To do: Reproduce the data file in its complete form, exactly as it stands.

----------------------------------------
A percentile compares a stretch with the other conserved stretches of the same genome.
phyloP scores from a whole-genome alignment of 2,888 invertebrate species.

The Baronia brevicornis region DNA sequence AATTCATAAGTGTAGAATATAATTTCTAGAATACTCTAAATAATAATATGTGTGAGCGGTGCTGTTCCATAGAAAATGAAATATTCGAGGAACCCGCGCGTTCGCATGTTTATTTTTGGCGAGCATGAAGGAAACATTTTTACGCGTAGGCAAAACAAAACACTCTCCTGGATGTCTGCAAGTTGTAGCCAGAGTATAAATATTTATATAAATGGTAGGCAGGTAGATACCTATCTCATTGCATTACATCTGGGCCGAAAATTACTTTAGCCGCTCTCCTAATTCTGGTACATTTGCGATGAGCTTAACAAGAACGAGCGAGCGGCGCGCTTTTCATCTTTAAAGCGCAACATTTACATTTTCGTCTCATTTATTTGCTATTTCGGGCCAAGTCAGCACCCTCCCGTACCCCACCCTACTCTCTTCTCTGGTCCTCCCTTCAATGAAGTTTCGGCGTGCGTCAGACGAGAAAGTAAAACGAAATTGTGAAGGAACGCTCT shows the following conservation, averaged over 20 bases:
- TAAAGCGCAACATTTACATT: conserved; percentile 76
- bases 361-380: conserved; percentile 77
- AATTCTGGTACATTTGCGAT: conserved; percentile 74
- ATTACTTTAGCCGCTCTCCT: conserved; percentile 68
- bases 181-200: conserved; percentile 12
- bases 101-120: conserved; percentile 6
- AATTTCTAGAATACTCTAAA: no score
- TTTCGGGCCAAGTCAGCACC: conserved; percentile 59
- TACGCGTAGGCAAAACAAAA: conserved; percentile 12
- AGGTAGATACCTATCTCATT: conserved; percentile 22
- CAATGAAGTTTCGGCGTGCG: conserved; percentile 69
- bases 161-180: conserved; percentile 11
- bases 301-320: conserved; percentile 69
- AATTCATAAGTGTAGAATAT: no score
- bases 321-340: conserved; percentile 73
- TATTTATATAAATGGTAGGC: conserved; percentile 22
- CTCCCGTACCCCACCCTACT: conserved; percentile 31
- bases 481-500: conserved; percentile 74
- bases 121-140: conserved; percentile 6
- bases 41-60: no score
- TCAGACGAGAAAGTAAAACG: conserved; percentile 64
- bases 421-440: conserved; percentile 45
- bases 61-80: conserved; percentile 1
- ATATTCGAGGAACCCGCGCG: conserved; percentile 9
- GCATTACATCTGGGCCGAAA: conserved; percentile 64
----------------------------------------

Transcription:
A percentile compares a stretch with the other conserved stretches of the same genome.
phyloP scores from a whole-genome alignment of 2,888 invertebrate species.

The Baronia brevicornis region DNA sequence AATTCATAAGTGTAGAATATAATTTCTAGAATACTCTAAATAATAATATGTGTGAGCGGTGCTGTTCCATAGAAAATGAAATATTCGAGGAACCCGCGCGTTCGCATGTTTATTTTTGGCGAGCATGAAGGAAACATTTTTACGCGTAGGCAAAACAAAACACTCTCCTGGATGTCTGCAAGTTGTAGCCAGAGTATAAATATTTATATAAATGGTAGGCAGGTAGATACCTATCTCATTGCATTACATCTGGGCCGAAAATTACTTTAGCCGCTCTCCTAATTCTGGTACATTTGCGATGAGCTTAACAAGAACGAGCGAGCGGCGCGCTTTTCATCTTTAAAGCGCAACATTTACATTTTCGTCTCATTTATTTGCTATTTCGGGCCAAGTCAGCACCCTCCCGTACCCCACCCTACTCTCTTCTCTGGTCCTCCCTTCAATGAAGTTTCGGCGTGCGTCAGACGAGAAAGTAAAACGAAATTGTGAAGGAACGCTCT shows the following conservation, averaged over 20 bases:
- TAAAGCGCAACATTTACATT: conserved; percentile 76
- bases 361-380: conserved; percentile 77
- AATTCTGGTACATTTGCGAT: conserved; percentile 74
- ATTACTTTAGCCGCTCTCCT: conserved; percentile 68
- bases 181-200: conserved; percentile 12
- bases 101-120: conserved; percentile 6
- AATTTCTAGAATACTCTAAA: no score
- TTTCGGGCCAAGTCAGCACC: conserved; percentile 59
- TACGCGTAGGCAAAACAAAA: conserved; percentile 12
- AGGTAGATACCTATCTCATT: conserved; percentile 22
- CAATGAAGTTTCGGCGTGCG: conserved; percentile 69
- bases 161-180: conserved; percentile 11
- bases 301-320: conserved; percentile 69
- AATTCATAAGTGTAGAATAT: no score
- bases 321-340: conserved; percentile 73
- TATTTATATAAATGGTAGGC: conserved; percentile 22
- CTCCCGTACCCCACCCTACT: conserved; percentile 31
- bases 481-500: conserved; percentile 74
- bases 121-140: conserved; percentile 6
- bases 41-60: no score
- TCAGACGAGAAAGTAAAACG: conserved; percentile 64
- bases 421-440: conserved; percentile 45
- bases 61-80: conserved; percentile 1
- ATATTCGAGGAACCCGCGCG: conserved; percentile 9
- GCATTACATCTGGGCCGAAA: conserved; percentile 64